Something primordial exists in swimming for those willing to recognize it, perhaps some residue of an ancestral species instinct to the sea, a subliminal memory of submergence in the amniotic sac, or the proffered suspension of temporal consciousness in its weightless rhythms. Sprawson explores this allure in athletics and in literature. Most central to his study are the Romantic poets obsession with swimming and water-- among them Goethe, Shelley, Swinburne, Pushkin, Poe and especially Byron who was a formidable marathon swimmer in his own right.
The Romantic ideal was closely associated with Classical notions of the body and nature, and its notion of hero was intertwined with this. Hellenism held a special thrall over the Romantic period. This was the impetus to Byron's swimming of the Hellespont, and to a tragic sub text to his and other lives as they were swept up in naive movements or misadventure (Byron died in a Greek rebellion against the Turks). Swimming was seen as a dissent from the priggish, sanctimonious, imposed to something pure, original, regenerative through nature.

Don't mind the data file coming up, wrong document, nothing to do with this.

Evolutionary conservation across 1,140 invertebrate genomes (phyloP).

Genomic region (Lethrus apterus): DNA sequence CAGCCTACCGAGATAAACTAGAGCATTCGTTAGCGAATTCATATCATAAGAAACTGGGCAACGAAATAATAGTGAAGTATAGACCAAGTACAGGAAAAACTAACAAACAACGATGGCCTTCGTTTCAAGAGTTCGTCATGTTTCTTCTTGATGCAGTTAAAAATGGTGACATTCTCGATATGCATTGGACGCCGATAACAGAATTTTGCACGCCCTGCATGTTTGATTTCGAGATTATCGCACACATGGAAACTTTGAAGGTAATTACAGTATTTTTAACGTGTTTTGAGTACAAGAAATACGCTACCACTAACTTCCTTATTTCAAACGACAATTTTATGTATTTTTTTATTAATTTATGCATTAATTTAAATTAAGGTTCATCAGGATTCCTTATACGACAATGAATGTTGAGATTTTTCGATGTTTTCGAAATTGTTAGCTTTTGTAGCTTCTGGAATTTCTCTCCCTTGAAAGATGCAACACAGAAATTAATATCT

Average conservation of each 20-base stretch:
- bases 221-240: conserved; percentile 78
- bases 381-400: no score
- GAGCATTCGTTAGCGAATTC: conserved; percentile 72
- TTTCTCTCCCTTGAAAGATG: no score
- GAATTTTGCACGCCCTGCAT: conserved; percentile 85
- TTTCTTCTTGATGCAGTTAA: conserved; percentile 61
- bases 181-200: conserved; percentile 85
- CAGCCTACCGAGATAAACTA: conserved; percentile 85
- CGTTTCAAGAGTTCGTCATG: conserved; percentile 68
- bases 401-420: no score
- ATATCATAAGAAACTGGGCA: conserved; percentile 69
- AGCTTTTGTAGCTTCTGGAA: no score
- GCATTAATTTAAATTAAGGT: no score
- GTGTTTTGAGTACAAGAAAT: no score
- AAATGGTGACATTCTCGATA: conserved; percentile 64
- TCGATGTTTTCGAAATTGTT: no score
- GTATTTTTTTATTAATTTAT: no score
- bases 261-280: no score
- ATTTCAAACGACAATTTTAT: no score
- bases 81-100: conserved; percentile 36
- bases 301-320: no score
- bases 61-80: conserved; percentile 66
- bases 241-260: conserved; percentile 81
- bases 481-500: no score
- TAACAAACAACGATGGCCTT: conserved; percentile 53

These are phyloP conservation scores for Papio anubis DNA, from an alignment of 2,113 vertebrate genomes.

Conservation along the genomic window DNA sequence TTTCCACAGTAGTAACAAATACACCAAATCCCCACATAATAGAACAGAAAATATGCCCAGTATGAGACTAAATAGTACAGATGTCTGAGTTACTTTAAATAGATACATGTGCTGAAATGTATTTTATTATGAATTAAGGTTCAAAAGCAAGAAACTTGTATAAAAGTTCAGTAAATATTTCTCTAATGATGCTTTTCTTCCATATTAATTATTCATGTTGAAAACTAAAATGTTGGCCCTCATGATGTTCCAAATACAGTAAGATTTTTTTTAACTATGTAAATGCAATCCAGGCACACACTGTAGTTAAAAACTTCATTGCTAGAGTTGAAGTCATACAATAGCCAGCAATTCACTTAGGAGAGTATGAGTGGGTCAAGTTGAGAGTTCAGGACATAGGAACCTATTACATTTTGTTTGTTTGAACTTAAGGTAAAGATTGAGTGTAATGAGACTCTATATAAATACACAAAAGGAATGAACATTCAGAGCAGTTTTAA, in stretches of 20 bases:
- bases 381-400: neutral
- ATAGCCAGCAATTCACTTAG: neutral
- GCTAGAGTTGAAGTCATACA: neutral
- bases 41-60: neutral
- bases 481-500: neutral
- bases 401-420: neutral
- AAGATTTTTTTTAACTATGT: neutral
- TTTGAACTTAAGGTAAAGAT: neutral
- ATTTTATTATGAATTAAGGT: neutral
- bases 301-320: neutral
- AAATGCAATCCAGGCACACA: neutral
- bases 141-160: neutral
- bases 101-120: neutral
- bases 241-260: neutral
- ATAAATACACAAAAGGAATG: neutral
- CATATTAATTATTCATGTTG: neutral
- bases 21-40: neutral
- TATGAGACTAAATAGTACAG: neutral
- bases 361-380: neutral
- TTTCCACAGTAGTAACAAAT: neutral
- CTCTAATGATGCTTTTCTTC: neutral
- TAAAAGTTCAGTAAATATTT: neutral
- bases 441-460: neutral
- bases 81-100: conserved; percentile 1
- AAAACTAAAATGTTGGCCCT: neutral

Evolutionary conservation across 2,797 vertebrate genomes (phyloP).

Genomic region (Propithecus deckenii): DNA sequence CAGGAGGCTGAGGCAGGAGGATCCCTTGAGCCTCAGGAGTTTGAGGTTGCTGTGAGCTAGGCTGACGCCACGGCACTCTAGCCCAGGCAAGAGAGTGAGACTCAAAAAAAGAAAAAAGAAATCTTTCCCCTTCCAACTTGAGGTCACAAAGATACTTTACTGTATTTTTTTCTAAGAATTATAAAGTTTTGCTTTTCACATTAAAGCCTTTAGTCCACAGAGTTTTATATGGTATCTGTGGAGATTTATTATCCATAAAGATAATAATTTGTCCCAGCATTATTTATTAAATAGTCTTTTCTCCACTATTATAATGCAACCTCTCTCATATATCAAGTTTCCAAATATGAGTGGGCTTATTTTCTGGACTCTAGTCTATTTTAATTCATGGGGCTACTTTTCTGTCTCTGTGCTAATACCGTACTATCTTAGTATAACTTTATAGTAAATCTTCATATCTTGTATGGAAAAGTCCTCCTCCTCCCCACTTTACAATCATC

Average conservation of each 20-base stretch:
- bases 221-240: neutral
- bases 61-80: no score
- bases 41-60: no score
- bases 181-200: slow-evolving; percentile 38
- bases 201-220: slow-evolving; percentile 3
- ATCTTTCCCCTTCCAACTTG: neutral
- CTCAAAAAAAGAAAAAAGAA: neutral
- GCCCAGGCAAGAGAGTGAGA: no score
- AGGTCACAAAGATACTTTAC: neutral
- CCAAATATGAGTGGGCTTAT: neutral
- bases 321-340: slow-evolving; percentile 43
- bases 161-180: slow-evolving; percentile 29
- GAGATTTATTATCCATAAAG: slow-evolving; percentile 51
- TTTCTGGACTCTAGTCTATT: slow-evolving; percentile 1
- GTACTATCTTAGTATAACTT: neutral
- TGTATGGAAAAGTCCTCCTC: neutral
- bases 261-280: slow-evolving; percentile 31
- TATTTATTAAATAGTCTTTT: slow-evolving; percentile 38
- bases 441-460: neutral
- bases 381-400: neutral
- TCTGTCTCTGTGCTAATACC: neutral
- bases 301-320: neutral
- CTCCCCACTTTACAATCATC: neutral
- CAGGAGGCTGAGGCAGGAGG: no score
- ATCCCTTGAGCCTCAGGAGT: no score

But there was an impulse to self annihilation as well. Some were smashed on rocks, or gripped by undertows or had their health broken by cold water and over exertion. Fitness was not the prevailing motivation; swimming was muse, cave, judge. Its influence continued into the 20th Century, In Jack London's 'Martin Eden', John Cheever's 'the Swimmer" or Yukio Mishima's seduction by Byron's hedonistic fantasies, it again cast down verdicts of elevation, dissolution and destruction.
I was drawn to this book by an Australian broadcast on swimming during the Sydney Olympics, amongst which was excerpts from this book and an interview with Jon Konrads, the 1500 Meter Olympic Champion of 1960, who had returned to swimming in late middle age after decades of absence. In it he found a cerebral tonic, albeit at a much slower pace-- an invigoration, relaxation and something spiritually satisfying, even more so now than in his Olympic form. This is a worth while read for anyone interested in the sport and pastime. Even for the most pedestrian of lappers, it is an invitation to glide in eddies of imagination, sublimely cognizant of and refining the stroke, seeking some mysterious grace. There swimming provides an elixir of meditation and inspiration-- for those that it does not consume.